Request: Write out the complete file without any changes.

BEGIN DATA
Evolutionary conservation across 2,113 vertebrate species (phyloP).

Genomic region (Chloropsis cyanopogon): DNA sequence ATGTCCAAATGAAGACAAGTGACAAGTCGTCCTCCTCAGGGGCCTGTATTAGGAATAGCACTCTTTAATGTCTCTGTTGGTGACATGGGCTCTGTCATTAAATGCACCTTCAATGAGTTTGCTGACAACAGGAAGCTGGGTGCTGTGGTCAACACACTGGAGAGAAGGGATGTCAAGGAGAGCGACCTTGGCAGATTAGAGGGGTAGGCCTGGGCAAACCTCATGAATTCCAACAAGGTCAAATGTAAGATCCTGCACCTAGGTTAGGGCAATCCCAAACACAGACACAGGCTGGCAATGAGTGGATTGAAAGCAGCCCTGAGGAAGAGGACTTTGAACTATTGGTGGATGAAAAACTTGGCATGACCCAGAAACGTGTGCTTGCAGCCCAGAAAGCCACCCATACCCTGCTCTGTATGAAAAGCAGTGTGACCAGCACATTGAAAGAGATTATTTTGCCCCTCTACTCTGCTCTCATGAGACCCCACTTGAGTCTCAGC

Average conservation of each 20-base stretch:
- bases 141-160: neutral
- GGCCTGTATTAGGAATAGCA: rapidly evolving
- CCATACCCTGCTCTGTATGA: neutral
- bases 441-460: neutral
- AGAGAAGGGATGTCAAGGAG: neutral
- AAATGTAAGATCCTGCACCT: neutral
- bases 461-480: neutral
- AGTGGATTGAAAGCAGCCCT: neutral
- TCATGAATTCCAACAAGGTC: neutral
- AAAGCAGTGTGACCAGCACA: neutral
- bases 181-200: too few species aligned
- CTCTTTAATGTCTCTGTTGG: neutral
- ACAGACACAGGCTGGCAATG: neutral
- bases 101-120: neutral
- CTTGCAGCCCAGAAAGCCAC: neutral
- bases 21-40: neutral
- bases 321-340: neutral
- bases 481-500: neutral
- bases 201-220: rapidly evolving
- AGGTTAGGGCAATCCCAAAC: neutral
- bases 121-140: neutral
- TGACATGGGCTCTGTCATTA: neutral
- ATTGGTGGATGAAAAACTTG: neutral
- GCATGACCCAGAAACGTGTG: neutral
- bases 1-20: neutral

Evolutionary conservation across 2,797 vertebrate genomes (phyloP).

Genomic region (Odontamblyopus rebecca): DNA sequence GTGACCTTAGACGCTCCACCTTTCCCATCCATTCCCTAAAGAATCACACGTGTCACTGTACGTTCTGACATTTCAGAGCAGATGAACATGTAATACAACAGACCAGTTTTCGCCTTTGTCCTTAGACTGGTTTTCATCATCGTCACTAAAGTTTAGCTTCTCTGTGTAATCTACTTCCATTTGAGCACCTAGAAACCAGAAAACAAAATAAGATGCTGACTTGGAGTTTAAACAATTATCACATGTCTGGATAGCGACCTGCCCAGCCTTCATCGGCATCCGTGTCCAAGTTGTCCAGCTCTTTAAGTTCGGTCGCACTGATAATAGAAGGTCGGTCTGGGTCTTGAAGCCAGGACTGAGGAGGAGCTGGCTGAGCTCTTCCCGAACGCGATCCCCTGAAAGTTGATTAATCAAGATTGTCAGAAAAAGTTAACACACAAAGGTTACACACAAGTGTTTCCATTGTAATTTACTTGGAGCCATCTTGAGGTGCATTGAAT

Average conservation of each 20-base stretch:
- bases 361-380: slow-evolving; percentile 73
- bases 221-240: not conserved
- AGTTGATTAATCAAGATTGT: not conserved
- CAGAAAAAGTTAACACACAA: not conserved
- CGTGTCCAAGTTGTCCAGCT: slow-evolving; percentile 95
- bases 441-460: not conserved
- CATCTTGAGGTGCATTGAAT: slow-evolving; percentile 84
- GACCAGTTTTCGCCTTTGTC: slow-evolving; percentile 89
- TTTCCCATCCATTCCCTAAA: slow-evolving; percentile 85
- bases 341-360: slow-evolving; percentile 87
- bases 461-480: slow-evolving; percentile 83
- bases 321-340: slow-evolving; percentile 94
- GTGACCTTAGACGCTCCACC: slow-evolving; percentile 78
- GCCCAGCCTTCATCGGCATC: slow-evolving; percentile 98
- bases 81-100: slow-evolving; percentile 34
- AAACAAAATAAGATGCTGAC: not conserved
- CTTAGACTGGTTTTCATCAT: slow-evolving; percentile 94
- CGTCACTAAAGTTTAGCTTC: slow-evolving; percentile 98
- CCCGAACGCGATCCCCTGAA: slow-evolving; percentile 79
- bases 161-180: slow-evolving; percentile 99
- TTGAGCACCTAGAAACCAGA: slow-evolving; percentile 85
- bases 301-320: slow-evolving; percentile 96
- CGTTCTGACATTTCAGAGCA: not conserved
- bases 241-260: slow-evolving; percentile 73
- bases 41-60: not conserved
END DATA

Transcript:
Evolutionary conservation across 2,113 vertebrate species (phyloP).

Genomic region (Chloropsis cyanopogon): DNA sequence ATGTCCAAATGAAGACAAGTGACAAGTCGTCCTCCTCAGGGGCCTGTATTAGGAATAGCACTCTTTAATGTCTCTGTTGGTGACATGGGCTCTGTCATTAAATGCACCTTCAATGAGTTTGCTGACAACAGGAAGCTGGGTGCTGTGGTCAACACACTGGAGAGAAGGGATGTCAAGGAGAGCGACCTTGGCAGATTAGAGGGGTAGGCCTGGGCAAACCTCATGAATTCCAACAAGGTCAAATGTAAGATCCTGCACCTAGGTTAGGGCAATCCCAAACACAGACACAGGCTGGCAATGAGTGGATTGAAAGCAGCCCTGAGGAAGAGGACTTTGAACTATTGGTGGATGAAAAACTTGGCATGACCCAGAAACGTGTGCTTGCAGCCCAGAAAGCCACCCATACCCTGCTCTGTATGAAAAGCAGTGTGACCAGCACATTGAAAGAGATTATTTTGCCCCTCTACTCTGCTCTCATGAGACCCCACTTGAGTCTCAGC

Average conservation of each 20-base stretch:
- bases 141-160: neutral
- GGCCTGTATTAGGAATAGCA: rapidly evolving
- CCATACCCTGCTCTGTATGA: neutral
- bases 441-460: neutral
- AGAGAAGGGATGTCAAGGAG: neutral
- AAATGTAAGATCCTGCACCT: neutral
- bases 461-480: neutral
- AGTGGATTGAAAGCAGCCCT: neutral
- TCATGAATTCCAACAAGGTC: neutral
- AAAGCAGTGTGACCAGCACA: neutral
- bases 181-200: too few species aligned
- CTCTTTAATGTCTCTGTTGG: neutral
- ACAGACACAGGCTGGCAATG: neutral
- bases 101-120: neutral
- CTTGCAGCCCAGAAAGCCAC: neutral
- bases 21-40: neutral
- bases 321-340: neutral
- bases 481-500: neutral
- bases 201-220: rapidly evolving
- AGGTTAGGGCAATCCCAAAC: neutral
- bases 121-140: neutral
- TGACATGGGCTCTGTCATTA: neutral
- ATTGGTGGATGAAAAACTTG: neutral
- GCATGACCCAGAAACGTGTG: neutral
- bases 1-20: neutral

Evolutionary conservation across 2,797 vertebrate genomes (phyloP).

Genomic region (Odontamblyopus rebecca): DNA sequence GTGACCTTAGACGCTCCACCTTTCCCATCCATTCCCTAAAGAATCACACGTGTCACTGTACGTTCTGACATTTCAGAGCAGATGAACATGTAATACAACAGACCAGTTTTCGCCTTTGTCCTTAGACTGGTTTTCATCATCGTCACTAAAGTTTAGCTTCTCTGTGTAATCTACTTCCATTTGAGCACCTAGAAACCAGAAAACAAAATAAGATGCTGACTTGGAGTTTAAACAATTATCACATGTCTGGATAGCGACCTGCCCAGCCTTCATCGGCATCCGTGTCCAAGTTGTCCAGCTCTTTAAGTTCGGTCGCACTGATAATAGAAGGTCGGTCTGGGTCTTGAAGCCAGGACTGAGGAGGAGCTGGCTGAGCTCTTCCCGAACGCGATCCCCTGAAAGTTGATTAATCAAGATTGTCAGAAAAAGTTAACACACAAAGGTTACACACAAGTGTTTCCATTGTAATTTACTTGGAGCCATCTTGAGGTGCATTGAAT

Average conservation of each 20-base stretch:
- bases 361-380: slow-evolving; percentile 73
- bases 221-240: not conserved
- AGTTGATTAATCAAGATTGT: not conserved
- CAGAAAAAGTTAACACACAA: not conserved
- CGTGTCCAAGTTGTCCAGCT: slow-evolving; percentile 95
- bases 441-460: not conserved
- CATCTTGAGGTGCATTGAAT: slow-evolving; percentile 84
- GACCAGTTTTCGCCTTTGTC: slow-evolving; percentile 89
- TTTCCCATCCATTCCCTAAA: slow-evolving; percentile 85
- bases 341-360: slow-evolving; percentile 87
- bases 461-480: slow-evolving; percentile 83
- bases 321-340: slow-evolving; percentile 94
- GTGACCTTAGACGCTCCACC: slow-evolving; percentile 78
- GCCCAGCCTTCATCGGCATC: slow-evolving; percentile 98
- bases 81-100: slow-evolving; percentile 34
- AAACAAAATAAGATGCTGAC: not conserved
- CTTAGACTGGTTTTCATCAT: slow-evolving; percentile 94
- CGTCACTAAAGTTTAGCTTC: slow-evolving; percentile 98
- CCCGAACGCGATCCCCTGAA: slow-evolving; percentile 79
- bases 161-180: slow-evolving; percentile 99
- TTGAGCACCTAGAAACCAGA: slow-evolving; percentile 85
- bases 301-320: slow-evolving; percentile 96
- CGTTCTGACATTTCAGAGCA: not conserved
- bases 241-260: slow-evolving; percentile 73
- bases 41-60: not conserved